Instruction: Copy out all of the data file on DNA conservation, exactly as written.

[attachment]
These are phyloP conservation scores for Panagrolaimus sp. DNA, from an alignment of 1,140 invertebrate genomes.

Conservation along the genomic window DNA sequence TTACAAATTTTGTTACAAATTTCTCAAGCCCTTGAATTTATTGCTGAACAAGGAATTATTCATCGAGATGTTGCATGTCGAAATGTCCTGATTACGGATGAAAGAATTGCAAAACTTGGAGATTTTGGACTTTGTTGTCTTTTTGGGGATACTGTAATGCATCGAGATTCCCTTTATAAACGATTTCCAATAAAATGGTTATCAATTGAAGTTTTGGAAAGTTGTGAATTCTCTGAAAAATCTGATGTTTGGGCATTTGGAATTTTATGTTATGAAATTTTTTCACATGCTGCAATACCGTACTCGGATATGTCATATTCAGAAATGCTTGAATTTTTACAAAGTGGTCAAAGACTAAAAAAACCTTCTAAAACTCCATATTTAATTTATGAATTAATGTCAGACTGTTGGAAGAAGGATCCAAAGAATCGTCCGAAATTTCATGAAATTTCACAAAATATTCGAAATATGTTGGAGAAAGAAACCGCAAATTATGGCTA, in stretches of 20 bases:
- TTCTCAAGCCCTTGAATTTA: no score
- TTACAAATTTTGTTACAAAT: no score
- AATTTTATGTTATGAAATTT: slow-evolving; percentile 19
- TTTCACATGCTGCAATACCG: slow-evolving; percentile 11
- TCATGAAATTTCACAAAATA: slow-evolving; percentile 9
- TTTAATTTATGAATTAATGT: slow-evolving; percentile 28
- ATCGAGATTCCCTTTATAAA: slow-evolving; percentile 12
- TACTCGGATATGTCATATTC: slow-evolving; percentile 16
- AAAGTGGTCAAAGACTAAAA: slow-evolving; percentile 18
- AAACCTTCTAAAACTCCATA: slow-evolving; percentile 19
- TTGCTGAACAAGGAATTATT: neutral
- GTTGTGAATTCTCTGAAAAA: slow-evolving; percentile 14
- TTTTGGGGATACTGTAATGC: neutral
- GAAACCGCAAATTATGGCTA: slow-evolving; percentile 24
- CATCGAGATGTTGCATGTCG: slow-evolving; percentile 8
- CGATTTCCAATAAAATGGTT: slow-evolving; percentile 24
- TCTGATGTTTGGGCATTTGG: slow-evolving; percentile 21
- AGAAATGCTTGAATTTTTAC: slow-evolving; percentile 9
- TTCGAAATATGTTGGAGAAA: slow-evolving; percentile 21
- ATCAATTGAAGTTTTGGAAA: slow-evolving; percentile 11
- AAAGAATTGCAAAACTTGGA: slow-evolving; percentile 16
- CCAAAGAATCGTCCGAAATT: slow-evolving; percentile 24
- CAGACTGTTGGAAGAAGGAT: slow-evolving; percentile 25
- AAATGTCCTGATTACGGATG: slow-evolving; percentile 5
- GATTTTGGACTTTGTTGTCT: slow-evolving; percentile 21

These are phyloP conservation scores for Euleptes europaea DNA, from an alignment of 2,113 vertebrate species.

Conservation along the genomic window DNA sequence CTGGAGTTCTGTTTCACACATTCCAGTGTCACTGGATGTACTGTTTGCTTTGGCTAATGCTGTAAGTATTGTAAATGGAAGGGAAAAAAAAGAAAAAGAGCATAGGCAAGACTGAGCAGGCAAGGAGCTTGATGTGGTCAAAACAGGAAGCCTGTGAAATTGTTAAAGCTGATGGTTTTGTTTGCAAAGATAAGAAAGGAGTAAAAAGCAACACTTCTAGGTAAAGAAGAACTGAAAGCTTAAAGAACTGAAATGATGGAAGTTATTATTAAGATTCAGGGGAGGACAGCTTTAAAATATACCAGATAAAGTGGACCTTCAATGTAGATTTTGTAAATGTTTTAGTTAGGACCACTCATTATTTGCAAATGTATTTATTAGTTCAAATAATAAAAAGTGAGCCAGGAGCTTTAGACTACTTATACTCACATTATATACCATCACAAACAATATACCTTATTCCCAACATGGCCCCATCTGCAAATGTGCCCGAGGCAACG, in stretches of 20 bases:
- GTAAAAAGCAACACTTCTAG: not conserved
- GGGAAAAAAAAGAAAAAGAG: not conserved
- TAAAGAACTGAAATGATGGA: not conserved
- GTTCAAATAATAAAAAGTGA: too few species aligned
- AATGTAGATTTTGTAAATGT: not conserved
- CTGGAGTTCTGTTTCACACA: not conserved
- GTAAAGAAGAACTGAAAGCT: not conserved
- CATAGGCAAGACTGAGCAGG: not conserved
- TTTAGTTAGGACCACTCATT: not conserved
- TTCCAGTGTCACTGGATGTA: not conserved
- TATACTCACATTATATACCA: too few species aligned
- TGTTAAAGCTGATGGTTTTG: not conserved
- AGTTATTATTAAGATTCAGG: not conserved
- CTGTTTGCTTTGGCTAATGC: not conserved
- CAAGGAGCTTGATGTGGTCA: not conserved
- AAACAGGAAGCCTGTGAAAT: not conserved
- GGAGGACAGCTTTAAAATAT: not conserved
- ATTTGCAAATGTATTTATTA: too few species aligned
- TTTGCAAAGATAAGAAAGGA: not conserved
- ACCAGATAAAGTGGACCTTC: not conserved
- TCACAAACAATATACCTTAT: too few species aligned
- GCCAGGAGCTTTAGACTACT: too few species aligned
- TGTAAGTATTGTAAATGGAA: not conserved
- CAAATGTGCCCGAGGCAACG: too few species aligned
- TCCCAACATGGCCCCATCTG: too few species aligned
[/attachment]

These are phyloP conservation scores for Panagrolaimus sp. DNA, from an alignment of 1,140 invertebrate genomes.

Conservation along the genomic window DNA sequence TTACAAATTTTGTTACAAATTTCTCAAGCCCTTGAATTTATTGCTGAACAAGGAATTATTCATCGAGATGTTGCATGTCGAAATGTCCTGATTACGGATGAAAGAATTGCAAAACTTGGAGATTTTGGACTTTGTTGTCTTTTTGGGGATACTGTAATGCATCGAGATTCCCTTTATAAACGATTTCCAATAAAATGGTTATCAATTGAAGTTTTGGAAAGTTGTGAATTCTCTGAAAAATCTGATGTTTGGGCATTTGGAATTTTATGTTATGAAATTTTTTCACATGCTGCAATACCGTACTCGGATATGTCATATTCAGAAATGCTTGAATTTTTACAAAGTGGTCAAAGACTAAAAAAACCTTCTAAAACTCCATATTTAATTTATGAATTAATGTCAGACTGTTGGAAGAAGGATCCAAAGAATCGTCCGAAATTTCATGAAATTTCACAAAATATTCGAAATATGTTGGAGAAAGAAACCGCAAATTATGGCTA, in stretches of 20 bases:
- TTCTCAAGCCCTTGAATTTA: no score
- TTACAAATTTTGTTACAAAT: no score
- AATTTTATGTTATGAAATTT: slow-evolving; percentile 19
- TTTCACATGCTGCAATACCG: slow-evolving; percentile 11
- TCATGAAATTTCACAAAATA: slow-evolving; percentile 9
- TTTAATTTATGAATTAATGT: slow-evolving; percentile 28
- ATCGAGATTCCCTTTATAAA: slow-evolving; percentile 12
- TACTCGGATATGTCATATTC: slow-evolving; percentile 16
- AAAGTGGTCAAAGACTAAAA: slow-evolving; percentile 18
- AAACCTTCTAAAACTCCATA: slow-evolving; percentile 19
- TTGCTGAACAAGGAATTATT: neutral
- GTTGTGAATTCTCTGAAAAA: slow-evolving; percentile 14
- TTTTGGGGATACTGTAATGC: neutral
- GAAACCGCAAATTATGGCTA: slow-evolving; percentile 24
- CATCGAGATGTTGCATGTCG: slow-evolving; percentile 8
- CGATTTCCAATAAAATGGTT: slow-evolving; percentile 24
- TCTGATGTTTGGGCATTTGG: slow-evolving; percentile 21
- AGAAATGCTTGAATTTTTAC: slow-evolving; percentile 9
- TTCGAAATATGTTGGAGAAA: slow-evolving; percentile 21
- ATCAATTGAAGTTTTGGAAA: slow-evolving; percentile 11
- AAAGAATTGCAAAACTTGGA: slow-evolving; percentile 16
- CCAAAGAATCGTCCGAAATT: slow-evolving; percentile 24
- CAGACTGTTGGAAGAAGGAT: slow-evolving; percentile 25
- AAATGTCCTGATTACGGATG: slow-evolving; percentile 5
- GATTTTGGACTTTGTTGTCT: slow-evolving; percentile 21

These are phyloP conservation scores for Euleptes europaea DNA, from an alignment of 2,113 vertebrate species.

Conservation along the genomic window DNA sequence CTGGAGTTCTGTTTCACACATTCCAGTGTCACTGGATGTACTGTTTGCTTTGGCTAATGCTGTAAGTATTGTAAATGGAAGGGAAAAAAAAGAAAAAGAGCATAGGCAAGACTGAGCAGGCAAGGAGCTTGATGTGGTCAAAACAGGAAGCCTGTGAAATTGTTAAAGCTGATGGTTTTGTTTGCAAAGATAAGAAAGGAGTAAAAAGCAACACTTCTAGGTAAAGAAGAACTGAAAGCTTAAAGAACTGAAATGATGGAAGTTATTATTAAGATTCAGGGGAGGACAGCTTTAAAATATACCAGATAAAGTGGACCTTCAATGTAGATTTTGTAAATGTTTTAGTTAGGACCACTCATTATTTGCAAATGTATTTATTAGTTCAAATAATAAAAAGTGAGCCAGGAGCTTTAGACTACTTATACTCACATTATATACCATCACAAACAATATACCTTATTCCCAACATGGCCCCATCTGCAAATGTGCCCGAGGCAACG, in stretches of 20 bases:
- GTAAAAAGCAACACTTCTAG: not conserved
- GGGAAAAAAAAGAAAAAGAG: not conserved
- TAAAGAACTGAAATGATGGA: not conserved
- GTTCAAATAATAAAAAGTGA: too few species aligned
- AATGTAGATTTTGTAAATGT: not conserved
- CTGGAGTTCTGTTTCACACA: not conserved
- GTAAAGAAGAACTGAAAGCT: not conserved
- CATAGGCAAGACTGAGCAGG: not conserved
- TTTAGTTAGGACCACTCATT: not conserved
- TTCCAGTGTCACTGGATGTA: not conserved
- TATACTCACATTATATACCA: too few species aligned
- TGTTAAAGCTGATGGTTTTG: not conserved
- AGTTATTATTAAGATTCAGG: not conserved
- CTGTTTGCTTTGGCTAATGC: not conserved
- CAAGGAGCTTGATGTGGTCA: not conserved
- AAACAGGAAGCCTGTGAAAT: not conserved
- GGAGGACAGCTTTAAAATAT: not conserved
- ATTTGCAAATGTATTTATTA: too few species aligned
- TTTGCAAAGATAAGAAAGGA: not conserved
- ACCAGATAAAGTGGACCTTC: not conserved
- TCACAAACAATATACCTTAT: too few species aligned
- GCCAGGAGCTTTAGACTACT: too few species aligned
- TGTAAGTATTGTAAATGGAA: not conserved
- CAAATGTGCCCGAGGCAACG: too few species aligned
- TCCCAACATGGCCCCATCTG: too few species aligned